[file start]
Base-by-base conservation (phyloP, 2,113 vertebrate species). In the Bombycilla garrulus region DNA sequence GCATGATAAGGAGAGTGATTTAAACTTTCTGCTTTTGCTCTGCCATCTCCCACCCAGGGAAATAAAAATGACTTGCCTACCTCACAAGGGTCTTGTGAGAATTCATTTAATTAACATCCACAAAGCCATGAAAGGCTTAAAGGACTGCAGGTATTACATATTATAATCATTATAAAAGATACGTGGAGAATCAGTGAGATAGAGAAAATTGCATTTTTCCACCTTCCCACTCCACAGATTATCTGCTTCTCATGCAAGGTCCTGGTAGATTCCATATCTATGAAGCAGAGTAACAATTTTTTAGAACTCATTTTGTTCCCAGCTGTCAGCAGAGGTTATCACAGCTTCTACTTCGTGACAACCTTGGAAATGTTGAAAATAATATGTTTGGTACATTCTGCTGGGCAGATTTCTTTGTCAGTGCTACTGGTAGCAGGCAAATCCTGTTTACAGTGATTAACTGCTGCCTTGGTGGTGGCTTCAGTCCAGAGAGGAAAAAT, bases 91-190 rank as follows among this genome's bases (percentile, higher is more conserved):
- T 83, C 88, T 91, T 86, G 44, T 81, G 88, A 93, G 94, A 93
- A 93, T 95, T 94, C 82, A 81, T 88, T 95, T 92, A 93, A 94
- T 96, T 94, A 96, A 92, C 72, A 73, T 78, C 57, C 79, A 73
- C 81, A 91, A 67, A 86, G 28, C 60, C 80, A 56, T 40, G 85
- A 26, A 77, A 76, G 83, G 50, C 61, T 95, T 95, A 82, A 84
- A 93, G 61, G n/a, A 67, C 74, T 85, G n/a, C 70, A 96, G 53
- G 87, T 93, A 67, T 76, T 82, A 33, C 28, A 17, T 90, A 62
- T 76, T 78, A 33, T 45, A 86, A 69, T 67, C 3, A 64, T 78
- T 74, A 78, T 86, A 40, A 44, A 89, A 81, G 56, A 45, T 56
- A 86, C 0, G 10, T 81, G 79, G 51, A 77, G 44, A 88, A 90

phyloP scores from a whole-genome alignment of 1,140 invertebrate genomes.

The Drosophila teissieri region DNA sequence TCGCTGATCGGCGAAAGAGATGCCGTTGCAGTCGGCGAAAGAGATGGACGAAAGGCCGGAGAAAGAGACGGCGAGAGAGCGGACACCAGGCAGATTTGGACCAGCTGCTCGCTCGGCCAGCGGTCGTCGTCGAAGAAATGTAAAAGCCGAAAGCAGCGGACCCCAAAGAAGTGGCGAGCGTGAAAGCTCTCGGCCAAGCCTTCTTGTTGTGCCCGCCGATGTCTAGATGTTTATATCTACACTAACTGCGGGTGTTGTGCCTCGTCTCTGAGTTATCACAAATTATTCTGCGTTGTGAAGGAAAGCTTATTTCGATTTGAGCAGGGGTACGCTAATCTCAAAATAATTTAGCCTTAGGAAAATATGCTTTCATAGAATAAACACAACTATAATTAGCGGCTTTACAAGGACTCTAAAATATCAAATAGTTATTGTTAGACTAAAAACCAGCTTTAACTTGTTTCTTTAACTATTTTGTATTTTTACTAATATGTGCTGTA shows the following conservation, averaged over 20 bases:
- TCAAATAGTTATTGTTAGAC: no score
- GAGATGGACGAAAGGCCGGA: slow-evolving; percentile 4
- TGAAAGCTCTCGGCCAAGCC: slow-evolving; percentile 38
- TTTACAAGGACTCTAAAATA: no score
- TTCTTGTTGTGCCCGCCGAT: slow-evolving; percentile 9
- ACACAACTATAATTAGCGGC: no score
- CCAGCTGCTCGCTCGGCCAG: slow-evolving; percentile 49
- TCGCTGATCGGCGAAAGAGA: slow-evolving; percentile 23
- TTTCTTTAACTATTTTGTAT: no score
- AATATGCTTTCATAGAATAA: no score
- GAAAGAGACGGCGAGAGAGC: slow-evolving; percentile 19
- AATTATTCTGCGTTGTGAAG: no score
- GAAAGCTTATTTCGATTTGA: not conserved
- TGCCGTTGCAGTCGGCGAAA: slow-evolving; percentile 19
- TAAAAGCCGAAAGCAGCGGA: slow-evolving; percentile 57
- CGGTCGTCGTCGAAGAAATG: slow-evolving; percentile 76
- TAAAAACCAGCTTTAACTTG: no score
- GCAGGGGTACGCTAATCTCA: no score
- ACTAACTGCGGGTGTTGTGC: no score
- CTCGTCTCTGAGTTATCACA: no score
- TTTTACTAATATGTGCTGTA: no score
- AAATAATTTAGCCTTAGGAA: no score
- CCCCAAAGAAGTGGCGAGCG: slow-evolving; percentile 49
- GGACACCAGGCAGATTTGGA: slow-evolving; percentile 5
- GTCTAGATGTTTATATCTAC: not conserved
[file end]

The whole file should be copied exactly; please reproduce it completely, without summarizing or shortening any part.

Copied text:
Base-by-base conservation (phyloP, 2,113 vertebrate species). In the Bombycilla garrulus region DNA sequence GCATGATAAGGAGAGTGATTTAAACTTTCTGCTTTTGCTCTGCCATCTCCCACCCAGGGAAATAAAAATGACTTGCCTACCTCACAAGGGTCTTGTGAGAATTCATTTAATTAACATCCACAAAGCCATGAAAGGCTTAAAGGACTGCAGGTATTACATATTATAATCATTATAAAAGATACGTGGAGAATCAGTGAGATAGAGAAAATTGCATTTTTCCACCTTCCCACTCCACAGATTATCTGCTTCTCATGCAAGGTCCTGGTAGATTCCATATCTATGAAGCAGAGTAACAATTTTTTAGAACTCATTTTGTTCCCAGCTGTCAGCAGAGGTTATCACAGCTTCTACTTCGTGACAACCTTGGAAATGTTGAAAATAATATGTTTGGTACATTCTGCTGGGCAGATTTCTTTGTCAGTGCTACTGGTAGCAGGCAAATCCTGTTTACAGTGATTAACTGCTGCCTTGGTGGTGGCTTCAGTCCAGAGAGGAAAAAT, bases 91-190 rank as follows among this genome's bases (percentile, higher is more conserved):
- T 83, C 88, T 91, T 86, G 44, T 81, G 88, A 93, G 94, A 93
- A 93, T 95, T 94, C 82, A 81, T 88, T 95, T 92, A 93, A 94
- T 96, T 94, A 96, A 92, C 72, A 73, T 78, C 57, C 79, A 73
- C 81, A 91, A 67, A 86, G 28, C 60, C 80, A 56, T 40, G 85
- A 26, A 77, A 76, G 83, G 50, C 61, T 95, T 95, A 82, A 84
- A 93, G 61, G n/a, A 67, C 74, T 85, G n/a, C 70, A 96, G 53
- G 87, T 93, A 67, T 76, T 82, A 33, C 28, A 17, T 90, A 62
- T 76, T 78, A 33, T 45, A 86, A 69, T 67, C 3, A 64, T 78
- T 74, A 78, T 86, A 40, A 44, A 89, A 81, G 56, A 45, T 56
- A 86, C 0, G 10, T 81, G 79, G 51, A 77, G 44, A 88, A 90

phyloP scores from a whole-genome alignment of 1,140 invertebrate genomes.

The Drosophila teissieri region DNA sequence TCGCTGATCGGCGAAAGAGATGCCGTTGCAGTCGGCGAAAGAGATGGACGAAAGGCCGGAGAAAGAGACGGCGAGAGAGCGGACACCAGGCAGATTTGGACCAGCTGCTCGCTCGGCCAGCGGTCGTCGTCGAAGAAATGTAAAAGCCGAAAGCAGCGGACCCCAAAGAAGTGGCGAGCGTGAAAGCTCTCGGCCAAGCCTTCTTGTTGTGCCCGCCGATGTCTAGATGTTTATATCTACACTAACTGCGGGTGTTGTGCCTCGTCTCTGAGTTATCACAAATTATTCTGCGTTGTGAAGGAAAGCTTATTTCGATTTGAGCAGGGGTACGCTAATCTCAAAATAATTTAGCCTTAGGAAAATATGCTTTCATAGAATAAACACAACTATAATTAGCGGCTTTACAAGGACTCTAAAATATCAAATAGTTATTGTTAGACTAAAAACCAGCTTTAACTTGTTTCTTTAACTATTTTGTATTTTTACTAATATGTGCTGTA shows the following conservation, averaged over 20 bases:
- TCAAATAGTTATTGTTAGAC: no score
- GAGATGGACGAAAGGCCGGA: slow-evolving; percentile 4
- TGAAAGCTCTCGGCCAAGCC: slow-evolving; percentile 38
- TTTACAAGGACTCTAAAATA: no score
- TTCTTGTTGTGCCCGCCGAT: slow-evolving; percentile 9
- ACACAACTATAATTAGCGGC: no score
- CCAGCTGCTCGCTCGGCCAG: slow-evolving; percentile 49
- TCGCTGATCGGCGAAAGAGA: slow-evolving; percentile 23
- TTTCTTTAACTATTTTGTAT: no score
- AATATGCTTTCATAGAATAA: no score
- GAAAGAGACGGCGAGAGAGC: slow-evolving; percentile 19
- AATTATTCTGCGTTGTGAAG: no score
- GAAAGCTTATTTCGATTTGA: not conserved
- TGCCGTTGCAGTCGGCGAAA: slow-evolving; percentile 19
- TAAAAGCCGAAAGCAGCGGA: slow-evolving; percentile 57
- CGGTCGTCGTCGAAGAAATG: slow-evolving; percentile 76
- TAAAAACCAGCTTTAACTTG: no score
- GCAGGGGTACGCTAATCTCA: no score
- ACTAACTGCGGGTGTTGTGC: no score
- CTCGTCTCTGAGTTATCACA: no score
- TTTTACTAATATGTGCTGTA: no score
- AAATAATTTAGCCTTAGGAA: no score
- CCCCAAAGAAGTGGCGAGCG: slow-evolving; percentile 49
- GGACACCAGGCAGATTTGGA: slow-evolving; percentile 5
- GTCTAGATGTTTATATCTAC: not conserved